By Preston Wilder
Lynda LaPlante wrote the original Widows, a five-hour mini-series for British TV – and that sprawling source material is the obvious Achilles’ heel in this big-screen version, with the setting changed from London to Chicago. The film, scripted by Gone Girl writer Gillian Flynn with director Steve McQueen, tries to do too much, throwing in half-baked sub-plots and twists that might’ve worked with enough build-up (i.e. five hours of build-up) but here just seem dubious. It’s a shame, because this is an unusually classy crime movie – and remains entertaining, even if it doesn’t add up to much.
In a way, McQueen (who won an Oscar for 12 Years a Slave, albeit for producing rather than directing) is unlucky: his instincts are correct, just not for this material. He tries for something panoramic, building a wide-ranging picture of a world run on cynicism, taking in the gangsters, preachers, thugs and politicians in addition to the three titular women (Veronica, Alice and Linda, played by Viola Davis, Elizabeth Debicki and Michelle Rodriguez, respectively). It’s a wonderful plan for a movie – but not when you’re adapting a story that’s already designed for five hours. It might’ve been better to do the exact opposite, i.e. drop the sprawl and hone in on a couple of strands – especially the relationship between the women, which gets lost in the jumble of characters.
That relationship is interesting because Veronica is initially (and even later on) not very friendly to the other women, even though the three of them are carrying out a heist together. All three of their husbands were gangsters, killed on a job – but Veronica was married to the chief gangster (Harry, played by Liam Neeson) so she treats the others as the hired help, or perhaps it’s better to say that the relationship is transactional: she assigns them tasks, and expects them to be done within a deadline. This makes sense because the whole world is transactional, that’s the point McQueen is making. A politician (Jack Mulligan, played by Colin Farrell) helps ethnic-minority women open businesses, but expects a hefty cut in return. Veronica herself is approached by another gangster (he’s also Mulligan’s opponent in a local election) coolly demanding the money her late husband stole from him, giving her a one-month deadline to deliver. “This is an arrangement,” says the nice guy who starts seeing Alice, likening their relationship to ordering drinks in a restaurant then being presented with the bill – and he’s probably the nicest person in the whole movie!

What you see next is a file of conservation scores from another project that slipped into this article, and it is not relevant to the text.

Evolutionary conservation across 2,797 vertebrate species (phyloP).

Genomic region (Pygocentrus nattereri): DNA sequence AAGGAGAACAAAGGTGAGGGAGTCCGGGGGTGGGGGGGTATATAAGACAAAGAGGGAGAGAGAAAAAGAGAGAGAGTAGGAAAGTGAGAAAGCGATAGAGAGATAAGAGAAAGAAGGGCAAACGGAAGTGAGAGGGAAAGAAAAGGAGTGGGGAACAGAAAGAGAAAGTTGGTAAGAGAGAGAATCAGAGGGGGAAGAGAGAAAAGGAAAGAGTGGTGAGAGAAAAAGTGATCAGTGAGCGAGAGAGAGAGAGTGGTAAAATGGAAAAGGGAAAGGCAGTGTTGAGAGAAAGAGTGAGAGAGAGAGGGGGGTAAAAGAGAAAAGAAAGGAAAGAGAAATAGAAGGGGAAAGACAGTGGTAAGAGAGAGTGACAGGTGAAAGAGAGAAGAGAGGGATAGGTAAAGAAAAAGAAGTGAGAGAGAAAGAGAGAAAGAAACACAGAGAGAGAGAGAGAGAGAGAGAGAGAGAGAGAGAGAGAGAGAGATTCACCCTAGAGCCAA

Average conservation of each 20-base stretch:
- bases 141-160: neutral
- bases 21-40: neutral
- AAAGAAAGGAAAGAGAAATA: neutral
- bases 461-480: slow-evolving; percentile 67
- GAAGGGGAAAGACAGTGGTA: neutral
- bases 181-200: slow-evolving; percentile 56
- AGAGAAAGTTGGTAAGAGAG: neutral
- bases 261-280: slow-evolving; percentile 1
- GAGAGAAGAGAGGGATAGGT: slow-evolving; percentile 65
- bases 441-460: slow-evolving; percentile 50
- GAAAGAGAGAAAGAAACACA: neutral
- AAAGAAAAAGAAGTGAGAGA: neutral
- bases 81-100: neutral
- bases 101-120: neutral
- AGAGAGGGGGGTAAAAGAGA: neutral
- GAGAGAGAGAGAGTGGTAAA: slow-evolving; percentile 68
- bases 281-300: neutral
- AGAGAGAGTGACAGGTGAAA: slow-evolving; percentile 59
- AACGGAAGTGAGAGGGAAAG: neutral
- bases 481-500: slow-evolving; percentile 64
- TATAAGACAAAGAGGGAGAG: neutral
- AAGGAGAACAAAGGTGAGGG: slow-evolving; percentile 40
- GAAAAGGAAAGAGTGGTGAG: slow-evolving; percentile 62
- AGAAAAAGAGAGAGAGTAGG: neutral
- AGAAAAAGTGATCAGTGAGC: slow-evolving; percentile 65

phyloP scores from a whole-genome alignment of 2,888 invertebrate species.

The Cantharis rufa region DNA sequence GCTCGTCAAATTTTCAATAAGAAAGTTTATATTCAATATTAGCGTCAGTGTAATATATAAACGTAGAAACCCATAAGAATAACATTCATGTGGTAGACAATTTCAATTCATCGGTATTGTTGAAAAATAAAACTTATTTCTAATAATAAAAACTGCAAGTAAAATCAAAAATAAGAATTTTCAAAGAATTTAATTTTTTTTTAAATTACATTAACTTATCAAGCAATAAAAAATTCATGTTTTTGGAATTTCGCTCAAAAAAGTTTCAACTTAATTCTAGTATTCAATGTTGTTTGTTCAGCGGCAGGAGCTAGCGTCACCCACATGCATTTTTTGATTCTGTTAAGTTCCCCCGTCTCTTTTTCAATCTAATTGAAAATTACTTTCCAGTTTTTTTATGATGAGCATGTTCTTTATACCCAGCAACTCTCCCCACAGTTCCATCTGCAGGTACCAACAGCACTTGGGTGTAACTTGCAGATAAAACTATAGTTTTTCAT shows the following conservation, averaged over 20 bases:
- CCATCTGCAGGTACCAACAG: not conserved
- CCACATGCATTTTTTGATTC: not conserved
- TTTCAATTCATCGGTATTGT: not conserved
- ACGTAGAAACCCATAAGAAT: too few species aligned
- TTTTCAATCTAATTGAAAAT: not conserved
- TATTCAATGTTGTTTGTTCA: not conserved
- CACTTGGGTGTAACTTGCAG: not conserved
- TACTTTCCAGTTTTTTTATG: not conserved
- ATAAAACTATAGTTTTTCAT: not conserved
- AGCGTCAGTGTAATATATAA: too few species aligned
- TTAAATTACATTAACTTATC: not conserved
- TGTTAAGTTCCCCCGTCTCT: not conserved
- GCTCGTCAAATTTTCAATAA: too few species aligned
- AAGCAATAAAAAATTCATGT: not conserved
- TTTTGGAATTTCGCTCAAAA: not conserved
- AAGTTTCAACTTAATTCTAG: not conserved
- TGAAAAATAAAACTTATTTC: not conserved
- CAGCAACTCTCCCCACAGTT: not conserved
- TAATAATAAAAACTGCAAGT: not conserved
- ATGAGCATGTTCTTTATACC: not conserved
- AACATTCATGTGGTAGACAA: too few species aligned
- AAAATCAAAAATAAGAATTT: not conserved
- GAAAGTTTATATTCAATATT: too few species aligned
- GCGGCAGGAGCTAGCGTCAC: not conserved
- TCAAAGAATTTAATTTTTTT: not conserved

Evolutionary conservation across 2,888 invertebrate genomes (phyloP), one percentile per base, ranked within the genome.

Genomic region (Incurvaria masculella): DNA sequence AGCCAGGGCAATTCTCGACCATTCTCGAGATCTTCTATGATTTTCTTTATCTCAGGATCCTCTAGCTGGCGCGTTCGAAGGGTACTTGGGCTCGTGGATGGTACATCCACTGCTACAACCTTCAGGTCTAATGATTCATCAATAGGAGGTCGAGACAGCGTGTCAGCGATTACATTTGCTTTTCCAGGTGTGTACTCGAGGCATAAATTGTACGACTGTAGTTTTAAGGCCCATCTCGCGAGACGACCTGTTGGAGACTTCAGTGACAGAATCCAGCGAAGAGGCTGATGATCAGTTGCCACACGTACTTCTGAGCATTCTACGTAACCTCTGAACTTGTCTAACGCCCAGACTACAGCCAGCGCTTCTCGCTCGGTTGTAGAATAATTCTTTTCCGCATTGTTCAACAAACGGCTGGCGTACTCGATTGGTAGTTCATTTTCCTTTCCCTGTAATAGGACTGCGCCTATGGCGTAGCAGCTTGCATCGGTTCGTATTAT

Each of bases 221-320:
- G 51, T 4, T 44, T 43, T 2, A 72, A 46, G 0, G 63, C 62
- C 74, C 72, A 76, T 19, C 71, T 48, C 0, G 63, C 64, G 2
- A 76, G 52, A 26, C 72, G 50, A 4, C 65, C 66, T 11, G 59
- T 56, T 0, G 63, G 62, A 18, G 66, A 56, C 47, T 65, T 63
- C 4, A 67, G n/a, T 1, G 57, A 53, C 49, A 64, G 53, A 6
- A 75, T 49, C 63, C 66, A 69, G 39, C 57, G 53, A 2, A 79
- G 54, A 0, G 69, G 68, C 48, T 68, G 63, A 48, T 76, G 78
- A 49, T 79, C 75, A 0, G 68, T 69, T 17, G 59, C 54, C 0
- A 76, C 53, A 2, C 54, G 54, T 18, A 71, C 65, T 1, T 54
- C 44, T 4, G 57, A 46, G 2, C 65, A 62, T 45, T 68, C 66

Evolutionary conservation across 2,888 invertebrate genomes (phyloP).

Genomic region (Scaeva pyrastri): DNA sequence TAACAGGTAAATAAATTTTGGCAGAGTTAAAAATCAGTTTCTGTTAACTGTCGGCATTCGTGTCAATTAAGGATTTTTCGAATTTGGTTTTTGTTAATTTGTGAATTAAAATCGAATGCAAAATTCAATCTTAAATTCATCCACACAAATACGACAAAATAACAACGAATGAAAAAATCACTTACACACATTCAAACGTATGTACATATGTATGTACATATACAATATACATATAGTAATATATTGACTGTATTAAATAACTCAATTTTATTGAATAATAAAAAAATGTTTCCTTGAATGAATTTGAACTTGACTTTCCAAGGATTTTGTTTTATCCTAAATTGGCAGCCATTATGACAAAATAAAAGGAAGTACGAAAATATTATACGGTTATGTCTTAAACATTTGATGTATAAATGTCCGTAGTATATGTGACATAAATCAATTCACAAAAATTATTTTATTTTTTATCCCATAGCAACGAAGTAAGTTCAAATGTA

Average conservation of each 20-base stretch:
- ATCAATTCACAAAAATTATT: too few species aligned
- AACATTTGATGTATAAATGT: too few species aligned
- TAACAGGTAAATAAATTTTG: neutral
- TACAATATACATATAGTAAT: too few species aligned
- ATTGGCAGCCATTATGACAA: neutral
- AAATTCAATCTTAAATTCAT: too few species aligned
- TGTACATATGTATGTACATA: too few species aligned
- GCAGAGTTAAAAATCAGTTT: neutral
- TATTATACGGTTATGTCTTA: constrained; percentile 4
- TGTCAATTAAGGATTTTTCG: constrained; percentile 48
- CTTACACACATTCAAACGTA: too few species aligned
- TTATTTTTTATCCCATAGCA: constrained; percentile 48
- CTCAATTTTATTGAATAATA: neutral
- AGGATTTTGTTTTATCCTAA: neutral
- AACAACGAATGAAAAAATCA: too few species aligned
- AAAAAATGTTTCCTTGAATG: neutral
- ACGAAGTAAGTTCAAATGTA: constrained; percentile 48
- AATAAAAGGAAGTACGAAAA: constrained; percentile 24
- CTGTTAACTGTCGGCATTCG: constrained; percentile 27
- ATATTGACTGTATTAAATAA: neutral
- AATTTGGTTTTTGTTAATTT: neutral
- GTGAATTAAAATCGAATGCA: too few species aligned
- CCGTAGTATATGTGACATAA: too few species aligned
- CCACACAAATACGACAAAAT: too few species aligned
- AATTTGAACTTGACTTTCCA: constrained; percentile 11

All these various strands – steeped in the same hard-boiled tone, mostly presented in short, vivid scenes – make the film consistently enjoyable; but it’s lopsided too, with a lot that feels flashy or superfluous. One scene has Linda going undercover, visiting a woman’s husband to glean information about her. He immediately deduces she’s a fake, otherwise she’d know that his wife died recently – but then Linda confesses that she too was recently widowed, starts to cry, the man consoles her then they kiss impulsively, two lonely people finding comfort in each other. The scene is gratuitous, unrelated to the rest of the movie – which would be fine if it actually revealed some important fact about the characters, but all it reveals is that Linda is lonely, which we could’ve figured out for ourselves. It comes off glib, like McQueen felt the need to goose proceedings with a shot of intensity.
Again and again, Widows feels like a case of a sow’s ear desperately being spun into a silk purse. One conversation in a car is shot with the camera on the bonnet, facing away to the side, so we don’t see the people talking, just the landscape significantly changing. Another scene, the old cliché of a baddie interrogating the minions who failed him, has the camera circling madly, as if to make it feel fresh by sheer vertiginous energy. LaPlante’s original has been Americanised, to be sure – but even that feels glib sometimes, with implicit shout-outs to white supremacism and Black Lives Matter. At the end of the day, this is a film where a villain shows his true colours by threatening a small fluffy dog; if McQueen and Co. wanted more, they should’ve gone with better material.
Maybe so; then again, the dog is a catalyst, showing his/her dramatic chops by enabling a pivotal plot twist – and besides, surely there’s a place in this world for films where villains threaten small fluffy dogs, especially if said films also come with a top-tier cast and a mood of acerbic worldliness. “It’s a system,” shrugs a random guy evicting Linda from her shop, and Widows, at its best, has the airy macro quality of exposing a system at work, the preachers and thugs and politicians. Female empowerment is in there too, of course – and the ending has one woman approaching another without an agenda, just out of friendship, probably the first non-transactional scene in the whole movie. Couldn’t have Lynda LaPlante it better myself.
DIRECTED BY Steve McQueen
STARRING Viola Davis, Elizabeth Debicki, Michelle Rodriguez
US/UK 2018 129 mins